Analysis: Breaking down how Cork pulled off a staggering upset against Kerry

Analysis: Breaking down how Cork pulled off a staggering upset against Kerry

Kevin Flahive celebrates after the game with goalkeeper Micheál Martin. Picture: INPHO/Laszlo Geczo

IN the last minute of extra-time at an empty Páirc, Cork need a score to take it to penalties and have been working the ball through hands looking for an opening.

Cork haven’t beaten Kerry in eight years. Sean Meehan is making his debut and after 90 minutes of football, has the gumption and legs to carry the ball past tackles and the Kerry defensive line. Luke Connolly has never beaten Kerry in championship.

He’s already missed a few shots but has nailed three lovely crucial scores as well and isn’t about to lose wondering what if. He forces the distance, though slightly off-balance, and the shot goes way up in the air, landing around the Kerry goalmouth.

Mark Keane is home from Australia during the AFL off-season, wasn’t expected to be even togging out, has never played for Cork seniors, never scored for Cork, and his impact on the game since coming on second half has been limited to be generous.

Mark Keane of Cork catches the throw-in for extra time ahead of Jack Barry and David Moran of Kerry. Picture: Brendan Moran/Sportsfile
Mark Keane of Cork catches the throw-in for extra time ahead of Jack Barry and David Moran of Kerry. Picture: Brendan Moran/Sportsfile

He catches the ball in the square, turns and slots the most magnificent of game-changing, season-changing, era-changing, county-changing goals you’re likely to imagine. Kerry are out. Cork have their biggest of statement wins.

Fair reward for the boldness of a management who targeted how to win this game and a group of players who everybody (themselves included at times) had doubts about having the belief to actually beat Kerry. Cork won with pure bloody-mindedness and the bravery to keep on having a go.

The possibility had been bubbling away all game, in truth. Cork came out with the levels of aggression and intent to make the game as awkward and uncomfortable for Kerry as possible, a Kerry let’s remember, that were being spoken about as the only team that could really take Dublin out.

If there was this feeling that Kerry had it in them to pull away and nick scores that little bit easier with the class of Clifford (if that goal chance in the second half went in, it was probably good night) and Killian Spillane, then Cork’s refusal to lie down must have created little doubts in Kerry’s mentality. We spoke all week about Cork needing to make it a battle and they did.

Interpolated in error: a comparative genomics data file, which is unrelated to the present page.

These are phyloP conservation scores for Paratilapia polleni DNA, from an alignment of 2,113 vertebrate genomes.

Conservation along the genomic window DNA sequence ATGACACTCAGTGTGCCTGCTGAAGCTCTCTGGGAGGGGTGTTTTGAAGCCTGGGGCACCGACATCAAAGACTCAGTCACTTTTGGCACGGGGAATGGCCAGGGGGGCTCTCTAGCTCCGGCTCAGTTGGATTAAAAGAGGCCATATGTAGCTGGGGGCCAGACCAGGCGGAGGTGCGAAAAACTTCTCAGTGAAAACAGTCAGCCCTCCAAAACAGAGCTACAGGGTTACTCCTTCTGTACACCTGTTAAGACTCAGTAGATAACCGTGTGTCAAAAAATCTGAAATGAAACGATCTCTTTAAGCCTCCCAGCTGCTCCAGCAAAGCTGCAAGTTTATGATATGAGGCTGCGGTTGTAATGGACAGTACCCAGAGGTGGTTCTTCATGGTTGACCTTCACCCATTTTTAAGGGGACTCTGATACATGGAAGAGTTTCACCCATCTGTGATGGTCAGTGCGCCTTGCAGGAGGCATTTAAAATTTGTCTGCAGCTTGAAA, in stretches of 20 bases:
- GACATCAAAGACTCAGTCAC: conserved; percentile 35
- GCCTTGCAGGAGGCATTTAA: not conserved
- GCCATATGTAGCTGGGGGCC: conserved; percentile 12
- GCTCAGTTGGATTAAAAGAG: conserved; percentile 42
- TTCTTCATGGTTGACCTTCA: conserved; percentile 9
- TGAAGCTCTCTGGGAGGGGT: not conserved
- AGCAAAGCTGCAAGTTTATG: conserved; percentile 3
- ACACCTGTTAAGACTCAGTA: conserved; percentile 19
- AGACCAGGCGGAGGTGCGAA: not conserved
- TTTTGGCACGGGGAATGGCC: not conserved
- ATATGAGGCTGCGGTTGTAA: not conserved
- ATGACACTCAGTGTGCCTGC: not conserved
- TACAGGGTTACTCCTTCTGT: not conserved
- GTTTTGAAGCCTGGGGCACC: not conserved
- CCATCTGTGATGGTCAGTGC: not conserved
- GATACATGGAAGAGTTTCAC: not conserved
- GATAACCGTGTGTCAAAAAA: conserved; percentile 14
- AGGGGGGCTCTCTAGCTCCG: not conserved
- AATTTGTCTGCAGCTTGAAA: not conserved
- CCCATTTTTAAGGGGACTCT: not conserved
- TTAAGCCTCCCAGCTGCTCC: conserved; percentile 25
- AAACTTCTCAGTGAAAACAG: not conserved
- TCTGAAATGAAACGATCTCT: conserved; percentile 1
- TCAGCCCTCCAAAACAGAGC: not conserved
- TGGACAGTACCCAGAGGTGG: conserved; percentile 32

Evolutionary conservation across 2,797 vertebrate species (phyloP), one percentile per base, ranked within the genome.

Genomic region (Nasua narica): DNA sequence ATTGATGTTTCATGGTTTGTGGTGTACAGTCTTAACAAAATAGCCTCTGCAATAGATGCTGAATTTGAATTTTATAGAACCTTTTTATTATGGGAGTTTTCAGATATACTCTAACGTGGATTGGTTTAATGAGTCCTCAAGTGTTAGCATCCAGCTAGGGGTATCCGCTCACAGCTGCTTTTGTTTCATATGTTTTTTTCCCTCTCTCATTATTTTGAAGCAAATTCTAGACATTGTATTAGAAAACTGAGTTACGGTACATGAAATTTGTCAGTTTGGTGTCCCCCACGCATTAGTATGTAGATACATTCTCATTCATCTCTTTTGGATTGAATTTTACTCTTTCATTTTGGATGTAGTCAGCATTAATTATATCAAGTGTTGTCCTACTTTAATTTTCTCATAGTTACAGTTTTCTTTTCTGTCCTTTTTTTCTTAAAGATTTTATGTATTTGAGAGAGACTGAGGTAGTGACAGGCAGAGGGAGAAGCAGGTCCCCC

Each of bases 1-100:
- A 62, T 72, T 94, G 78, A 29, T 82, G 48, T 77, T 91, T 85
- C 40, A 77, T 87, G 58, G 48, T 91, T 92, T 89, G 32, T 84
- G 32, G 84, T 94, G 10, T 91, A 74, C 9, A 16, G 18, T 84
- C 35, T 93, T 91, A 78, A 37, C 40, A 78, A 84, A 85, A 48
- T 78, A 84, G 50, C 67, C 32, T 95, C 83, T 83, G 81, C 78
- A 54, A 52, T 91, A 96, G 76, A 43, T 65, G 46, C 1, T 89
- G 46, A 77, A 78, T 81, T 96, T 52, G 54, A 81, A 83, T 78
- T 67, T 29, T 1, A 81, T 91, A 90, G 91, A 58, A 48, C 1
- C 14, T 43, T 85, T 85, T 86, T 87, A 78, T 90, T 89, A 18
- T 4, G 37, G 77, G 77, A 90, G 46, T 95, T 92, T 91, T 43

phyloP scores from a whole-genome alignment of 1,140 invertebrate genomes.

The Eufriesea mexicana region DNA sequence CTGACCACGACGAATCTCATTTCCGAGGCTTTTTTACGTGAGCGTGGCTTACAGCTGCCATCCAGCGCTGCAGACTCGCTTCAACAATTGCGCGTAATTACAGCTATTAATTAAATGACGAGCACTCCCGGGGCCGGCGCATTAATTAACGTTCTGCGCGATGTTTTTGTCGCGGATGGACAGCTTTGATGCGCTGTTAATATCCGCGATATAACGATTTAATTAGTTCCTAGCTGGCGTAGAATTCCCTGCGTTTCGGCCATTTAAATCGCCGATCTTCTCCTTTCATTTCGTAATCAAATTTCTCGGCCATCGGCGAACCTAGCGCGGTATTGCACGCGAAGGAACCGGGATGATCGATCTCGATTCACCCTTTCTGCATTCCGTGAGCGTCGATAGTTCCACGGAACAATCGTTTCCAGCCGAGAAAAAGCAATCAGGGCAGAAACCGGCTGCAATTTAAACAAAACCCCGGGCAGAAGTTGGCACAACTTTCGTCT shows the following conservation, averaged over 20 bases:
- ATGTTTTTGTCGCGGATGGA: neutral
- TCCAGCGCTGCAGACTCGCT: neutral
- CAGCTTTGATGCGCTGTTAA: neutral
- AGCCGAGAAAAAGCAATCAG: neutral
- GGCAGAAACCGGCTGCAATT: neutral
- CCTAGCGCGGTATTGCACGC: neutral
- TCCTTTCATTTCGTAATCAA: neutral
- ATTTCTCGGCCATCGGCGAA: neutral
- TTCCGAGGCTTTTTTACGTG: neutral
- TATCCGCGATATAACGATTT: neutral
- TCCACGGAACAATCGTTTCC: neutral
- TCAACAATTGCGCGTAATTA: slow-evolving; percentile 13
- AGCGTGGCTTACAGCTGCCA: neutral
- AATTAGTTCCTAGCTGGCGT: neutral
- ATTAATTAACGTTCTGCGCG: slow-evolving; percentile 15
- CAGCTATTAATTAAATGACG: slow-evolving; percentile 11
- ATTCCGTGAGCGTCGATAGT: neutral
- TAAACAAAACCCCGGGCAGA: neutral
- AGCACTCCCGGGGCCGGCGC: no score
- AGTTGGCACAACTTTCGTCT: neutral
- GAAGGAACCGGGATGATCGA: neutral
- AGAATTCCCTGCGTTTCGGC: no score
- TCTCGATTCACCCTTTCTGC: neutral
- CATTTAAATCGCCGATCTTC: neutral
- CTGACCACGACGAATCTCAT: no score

Conditions helped, turning every contact into a potential turnover. Ronan McCarthy’s team clogged spaces for runners, got in faces to put pressure on every ball, hunted in packs, forced mistakes and turnovers, and just never allowed Kerry find any fluidity in moving ball into the scoring areas.

David Clifford of Kerry kicks a free. Picture: Brendan Moran/Sportsfile
David Clifford of Kerry kicks a free. Picture: Brendan Moran/Sportsfile

There were lots of errors in handling and it was hardly pretty football from either side but even when Cork lost a bit of tempo in their tackling and work-rate from sheer exhaustion in extra-time, there was never a sense that heads had dropped or that they stopped thinking a win was possible.

In possession, Cork mixed long spells of probing and patience with an inability at times to create chances. There were moments of quality, though. Connolly came in, missed chances, took shots on, but mostly kicked three huge points on a day every single score was huge.

The Cork sideline shouted for Cork to keep the ball moving and there were several occasions where Cork kept the ball for more than a minute, working the ball back and forth to try and find a space or a runner to carry the ball into the scoring zone. Score number two was a long passage of Cork possession until Kevin Flahive made a burst to create the shot for Mark Collins.

In the last play of normal time, Connolly kick-passed a free backwards in the 69th minute; more than three minutes of possession and 39 passes later, Sean Powter got fouled for the equaliser. Another night, that might have been an example of lack of will to take a shot or inability to create; as Cork managed to get the score it goes down as Cork keeping their heads when the game was slipping away.

Paul Murphy blocks a shot by Sean Powter. Picture: Brendan Moran/Sportsfile
Paul Murphy blocks a shot by Sean Powter. Picture: Brendan Moran/Sportsfile

Mostly it was sheer bravery and attitude. Powter made a few huge tackles and turnovers, barging over Ronan Buckley at one stage, nabbing the ball from Steven O’Brien at a vital stage, finding time to score as well. The middle eight never stopped running and working. In the end it was the sort of bedlam you’d expect from the most remarkable win of the craziest of years already.

Kerry management and players looked like the sky had fallen in on them. Cork celebrated at home with the sort of emotion that hasn’t been around a lot this year, an explosion of happiness. Football might be a game of tactics and possession and scoring zones and there’s really no explanation for a result like this with pure analysis.

Cork made up for an age of inferiority by finally believing that anything was possible and finding the sweetest of ways to win a game against Kerry again.

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